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[p. 63] trenchant, which caused the displeasure of the court. He was an omnivorous reader, especially in law. He had a large practice, but was a poor collector. He was retained in many well-known cases, among which was the defence of George T. Bailey for the murder of young Converse; the petitions of Edward Everett for damages for destruction of the ‘peep flats,’ and the famous Count Johanni litigation, Commonwealth vs. Green, etc.

Griffin took an important and earnest part in revising and remodelling the Courts of the Commonwealth; and the practice in vogue now is due largely to him.

He was of about medium height, stooped a little, and was slim, although not apparently so because of his massive head. Above his gold-bowed spectacles arose a square, perpendicular forehead, from which his dark hair stood up straight and thick. He was neither elegant nor classical, but his mind was quick and strong.

He married, May 1, 1852, Sarah Elizabeth Wood of Concord, and died at his home in Medford, May 22, 1866, of consumption. He went to Cuba for his health, but died soon after his return. Though cut off in the full promise of an eminent career, he will ever stand conspicuous and prominent among the men of his memorable generation.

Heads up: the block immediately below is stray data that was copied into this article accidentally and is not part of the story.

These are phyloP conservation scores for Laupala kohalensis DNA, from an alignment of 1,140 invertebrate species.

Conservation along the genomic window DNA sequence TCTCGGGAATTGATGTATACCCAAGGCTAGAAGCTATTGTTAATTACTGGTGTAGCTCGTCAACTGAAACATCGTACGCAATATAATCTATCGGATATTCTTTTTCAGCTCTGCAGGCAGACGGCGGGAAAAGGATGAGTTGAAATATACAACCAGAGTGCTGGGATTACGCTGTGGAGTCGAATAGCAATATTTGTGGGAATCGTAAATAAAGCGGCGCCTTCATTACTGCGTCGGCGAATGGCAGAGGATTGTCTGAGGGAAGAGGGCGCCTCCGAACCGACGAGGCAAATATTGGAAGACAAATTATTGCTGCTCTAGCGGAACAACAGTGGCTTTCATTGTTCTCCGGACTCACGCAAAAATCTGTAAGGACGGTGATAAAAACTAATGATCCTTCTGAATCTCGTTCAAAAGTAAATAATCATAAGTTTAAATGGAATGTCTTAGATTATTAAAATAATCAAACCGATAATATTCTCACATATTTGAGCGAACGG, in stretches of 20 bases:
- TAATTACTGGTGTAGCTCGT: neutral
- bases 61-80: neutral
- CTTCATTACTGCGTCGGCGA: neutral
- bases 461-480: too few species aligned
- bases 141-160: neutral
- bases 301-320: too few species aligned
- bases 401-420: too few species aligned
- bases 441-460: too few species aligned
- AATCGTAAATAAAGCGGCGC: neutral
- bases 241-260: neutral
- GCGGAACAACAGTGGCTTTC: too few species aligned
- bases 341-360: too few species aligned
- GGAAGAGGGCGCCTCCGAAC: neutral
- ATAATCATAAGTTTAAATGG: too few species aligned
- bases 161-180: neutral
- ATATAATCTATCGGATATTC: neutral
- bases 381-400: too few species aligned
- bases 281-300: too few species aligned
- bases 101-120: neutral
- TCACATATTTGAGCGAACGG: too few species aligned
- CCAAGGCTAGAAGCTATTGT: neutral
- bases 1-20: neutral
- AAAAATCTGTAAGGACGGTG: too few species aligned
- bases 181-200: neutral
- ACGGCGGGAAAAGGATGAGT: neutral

His domestic life was sublime; his children were the delight of his eye. His will was singular, where he pays tribute to his wife and family; he then wrote concerning the settlement of his estate: ‘Let great care and caution be exercised, particularly in respect of the bills of deputy sheriffs and constables, whose charges were so often most exorbitant and not infrequently made to me when I have distinctly marked the processes committed to them in such a manner as to notify them that I would not be responsible for officers' fees.’

When the Hon. Justice John W. Pettengill was a student in Mr. Griffin's office, Mr. Griffin told him to ‘Stop Blackstone and read the statutes regarding officers' charges. Fight them and I will back you up.’

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